49ers training camp: Jerick McKinnon a name to watch in 2020

Jerick McKinnon #28 of the San Francisco 49ers (Photo by Michael Zagaris/San Francisco 49ers/Getty Images)
Jerick McKinnon #28 of the San Francisco 49ers (Photo by Michael Zagaris/San Francisco 49ers/Getty Images) /
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The 49ers haven’t received any production from Jerick McKinnon the last two years because of injury. Yet he’s a player to watch in training camp.

There’s no other way to say it: Running back Jerick McKinnon‘s tenure with the San Francisco 49ers has been frustrating.

McKinnon, a prized free-agent pickup in 2018 and someone who was supposed to fully invigorate head coach Kyle Shanahan’s offense, has found himself on injured reserve in back-to-back years after suffering a torn ACL just days before his inaugural campaign with the Niners was set to kick off.

Now fully healthy, McKinnon and Shanahan are hoping for what could turn into a breakout season for the 28-year-old veteran.

Yes, San Francisco’s backfield is crowded with McKinnon joining forces with fellow returning tailbacks Tevin Coleman, Raheem Mostert and Jeff Wilson. Undrafted rookies JaMycal Hasty and Salvon Ahmed are also in the mix, too. So it’s not surprising to think McKinnon might see his touches decrease from a normal expected level, especially with him coming back from injury.

But that’s an aspect for why the former Minnesota Viking is a player to watch this training camp. It’s going to be interesting seeing how much he’s capable of doing, considering he hasn’t done much by the way of the football field in two years.

It’s what McKinnon can offer, however, that should make 49ers fans excited for the upcoming season. And it’s why McKinnon should draw attention during camp, too.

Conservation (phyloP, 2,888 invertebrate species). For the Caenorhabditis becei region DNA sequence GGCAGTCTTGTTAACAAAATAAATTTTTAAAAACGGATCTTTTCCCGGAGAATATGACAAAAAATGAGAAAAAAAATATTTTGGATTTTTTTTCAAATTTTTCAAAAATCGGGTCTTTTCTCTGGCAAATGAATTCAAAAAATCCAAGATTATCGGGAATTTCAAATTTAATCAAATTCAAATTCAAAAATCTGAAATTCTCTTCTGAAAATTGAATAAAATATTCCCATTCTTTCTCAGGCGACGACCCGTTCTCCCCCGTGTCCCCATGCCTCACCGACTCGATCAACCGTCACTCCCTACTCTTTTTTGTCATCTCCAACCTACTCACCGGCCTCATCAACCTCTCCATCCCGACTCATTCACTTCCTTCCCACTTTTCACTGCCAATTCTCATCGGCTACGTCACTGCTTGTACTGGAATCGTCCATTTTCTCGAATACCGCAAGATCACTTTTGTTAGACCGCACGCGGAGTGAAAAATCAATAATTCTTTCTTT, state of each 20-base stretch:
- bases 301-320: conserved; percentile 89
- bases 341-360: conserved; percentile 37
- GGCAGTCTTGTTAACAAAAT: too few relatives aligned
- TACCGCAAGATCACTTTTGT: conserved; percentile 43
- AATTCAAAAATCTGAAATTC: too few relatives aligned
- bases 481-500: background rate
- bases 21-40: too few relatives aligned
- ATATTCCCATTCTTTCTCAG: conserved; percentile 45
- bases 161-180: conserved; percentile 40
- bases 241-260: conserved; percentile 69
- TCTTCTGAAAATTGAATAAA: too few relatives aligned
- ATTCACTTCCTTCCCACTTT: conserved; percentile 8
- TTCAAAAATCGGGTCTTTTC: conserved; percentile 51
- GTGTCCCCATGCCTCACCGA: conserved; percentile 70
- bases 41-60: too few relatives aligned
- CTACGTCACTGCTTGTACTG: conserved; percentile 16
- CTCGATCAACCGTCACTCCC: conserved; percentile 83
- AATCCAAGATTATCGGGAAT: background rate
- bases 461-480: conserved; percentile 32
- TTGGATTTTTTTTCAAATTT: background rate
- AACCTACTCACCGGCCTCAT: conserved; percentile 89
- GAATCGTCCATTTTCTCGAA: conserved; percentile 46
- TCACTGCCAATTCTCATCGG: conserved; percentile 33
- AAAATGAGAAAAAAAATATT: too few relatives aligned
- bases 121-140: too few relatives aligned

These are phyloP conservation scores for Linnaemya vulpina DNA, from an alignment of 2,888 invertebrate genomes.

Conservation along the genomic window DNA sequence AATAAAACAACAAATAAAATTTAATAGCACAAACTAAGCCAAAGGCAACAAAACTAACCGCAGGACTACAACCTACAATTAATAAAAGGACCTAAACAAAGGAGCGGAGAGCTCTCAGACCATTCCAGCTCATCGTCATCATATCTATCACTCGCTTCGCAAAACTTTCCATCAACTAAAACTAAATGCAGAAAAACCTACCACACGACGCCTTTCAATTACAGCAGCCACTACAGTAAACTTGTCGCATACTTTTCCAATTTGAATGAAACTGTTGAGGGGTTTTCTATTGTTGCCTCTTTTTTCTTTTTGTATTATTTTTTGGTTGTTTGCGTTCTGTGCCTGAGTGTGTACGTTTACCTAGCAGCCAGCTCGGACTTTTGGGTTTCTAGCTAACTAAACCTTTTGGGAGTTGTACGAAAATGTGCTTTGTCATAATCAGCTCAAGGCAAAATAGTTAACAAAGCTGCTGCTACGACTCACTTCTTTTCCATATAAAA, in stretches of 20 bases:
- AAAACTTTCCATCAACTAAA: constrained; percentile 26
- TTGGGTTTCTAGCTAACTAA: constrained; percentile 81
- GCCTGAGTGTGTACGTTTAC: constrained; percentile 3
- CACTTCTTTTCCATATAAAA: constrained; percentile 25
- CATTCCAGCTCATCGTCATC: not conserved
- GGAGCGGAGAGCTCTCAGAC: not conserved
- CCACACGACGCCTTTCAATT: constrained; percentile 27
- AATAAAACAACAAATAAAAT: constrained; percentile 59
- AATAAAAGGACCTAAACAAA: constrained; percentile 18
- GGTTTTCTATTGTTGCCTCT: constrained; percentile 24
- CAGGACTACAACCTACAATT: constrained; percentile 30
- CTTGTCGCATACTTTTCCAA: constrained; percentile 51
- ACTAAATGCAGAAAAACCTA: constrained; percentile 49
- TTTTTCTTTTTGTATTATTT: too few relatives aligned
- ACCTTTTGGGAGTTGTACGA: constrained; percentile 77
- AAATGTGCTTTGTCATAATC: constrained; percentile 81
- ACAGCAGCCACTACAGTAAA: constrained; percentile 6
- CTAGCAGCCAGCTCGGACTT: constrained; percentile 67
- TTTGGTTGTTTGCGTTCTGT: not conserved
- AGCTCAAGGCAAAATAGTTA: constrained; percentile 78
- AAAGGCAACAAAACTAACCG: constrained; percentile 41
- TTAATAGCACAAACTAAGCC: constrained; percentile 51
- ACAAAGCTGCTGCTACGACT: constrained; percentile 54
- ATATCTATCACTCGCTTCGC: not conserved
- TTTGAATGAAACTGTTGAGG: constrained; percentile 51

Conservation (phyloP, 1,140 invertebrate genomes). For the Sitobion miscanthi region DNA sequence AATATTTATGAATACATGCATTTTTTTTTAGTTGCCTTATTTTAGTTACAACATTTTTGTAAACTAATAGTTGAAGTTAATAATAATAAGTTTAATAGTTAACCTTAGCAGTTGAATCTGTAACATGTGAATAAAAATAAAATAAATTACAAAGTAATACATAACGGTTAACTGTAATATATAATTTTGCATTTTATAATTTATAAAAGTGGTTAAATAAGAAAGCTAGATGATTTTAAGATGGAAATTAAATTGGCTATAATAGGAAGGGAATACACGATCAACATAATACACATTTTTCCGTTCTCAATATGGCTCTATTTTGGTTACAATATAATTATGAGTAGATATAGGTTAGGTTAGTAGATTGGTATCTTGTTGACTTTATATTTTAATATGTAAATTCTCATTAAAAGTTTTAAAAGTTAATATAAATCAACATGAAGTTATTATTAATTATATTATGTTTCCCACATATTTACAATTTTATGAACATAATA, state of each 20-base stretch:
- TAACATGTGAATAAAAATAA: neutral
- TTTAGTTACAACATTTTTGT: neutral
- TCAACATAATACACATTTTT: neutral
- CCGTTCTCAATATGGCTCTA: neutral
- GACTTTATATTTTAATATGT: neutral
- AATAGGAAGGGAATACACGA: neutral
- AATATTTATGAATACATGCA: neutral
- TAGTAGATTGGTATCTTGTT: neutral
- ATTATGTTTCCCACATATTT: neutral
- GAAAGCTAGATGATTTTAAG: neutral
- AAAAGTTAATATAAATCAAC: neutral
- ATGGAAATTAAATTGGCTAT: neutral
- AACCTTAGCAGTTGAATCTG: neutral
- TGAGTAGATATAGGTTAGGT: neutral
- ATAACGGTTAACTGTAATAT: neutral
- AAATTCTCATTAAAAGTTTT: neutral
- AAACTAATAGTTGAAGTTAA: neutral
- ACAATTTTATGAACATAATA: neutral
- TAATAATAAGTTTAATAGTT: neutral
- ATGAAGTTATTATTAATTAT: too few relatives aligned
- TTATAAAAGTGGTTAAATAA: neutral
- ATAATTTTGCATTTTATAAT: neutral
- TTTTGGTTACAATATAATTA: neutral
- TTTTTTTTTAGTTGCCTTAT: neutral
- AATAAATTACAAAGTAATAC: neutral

Jerick McKinnon’s stock value with 49ers

Last year, Shanahan primarily started Coleman and featured him early in games frequently against eight-man defensive boxes. This was intended to wear down the defenses, while Shanahan observed where the weaknesses were.

As the games drew on, Mostert would often be the beneficiary of those chunk-yardage pickups when defenses were tired.

Yet one of the elements missing from Shanahan’s offense was his tailbacks showcasing their pass-catching skills. Not one Niners runner recorded more than 21 receptions last year. And while Coleman is perfectly capable of doing this, his use primarily came as a first- and second-down option to run the ball.

McKinnon, meanwhile, boasted 51 receptions his final year with the Vikings.

This is something ESPN’s Nick Wagoner pointed out, too, saying how McKinnon’s pass-catching skills are going to be what set him apart:

"One of the missing elements in Kyle Shanahan’s offense in the past two years has been a reliable pass-catching tailback as they didn’t have a back with more than 33 catches in 2018 or 2019. McKinnon was signed to play that role and now seems to finally be over the knee injury that has cost him the past two seasons. If healthy, expect him to consistently find his way on the field and offer an explosive pass-catching complement to Raheem Mostert and Tevin Coleman."

But the question about McKinnon’s health will be there. Missing two years and returning from an ACL tear is no simple task. One can understand some of the proverbial rust and the need to get McKinnon’s “football legs” back underneath him.

Yet seeing just how well his surgically repaired knee responds to on-field activities and practices is going to add another wrinkle and element, both during camp and the regular season.

Fortunately, at least according to The Athletic’s Matt Barrows, this doesn’t seem to be as big a concern.

“I’m bullish on McKinnon returning to full health,” Barrows said. “He’s been pushing his surgically repaired knee more strenuously than he did last year, and so far it’s responded.”

Good news.

A year ago, Shanahan made it a point to let each running back determine his own role on the offense during the regular season. Assuming the 49ers again keep four on the roster, it’s likely Coleman will resume those early first- and second-down duties with Mostert having a shot at those big-gain attempts in the second half.

McKinnon, meanwhile, likely winds up being that third-down option out of the backfield, serving as a safety valve on screens and dump-off options. The fourth spot on the roster will go to whoever out of the remaining bunch performs the best in camp.

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And, hopefully, McKinnon can spark that conversation and put himself towards the top of touches between now and Week 1.

Hat tip to 49ers Webzone for the find.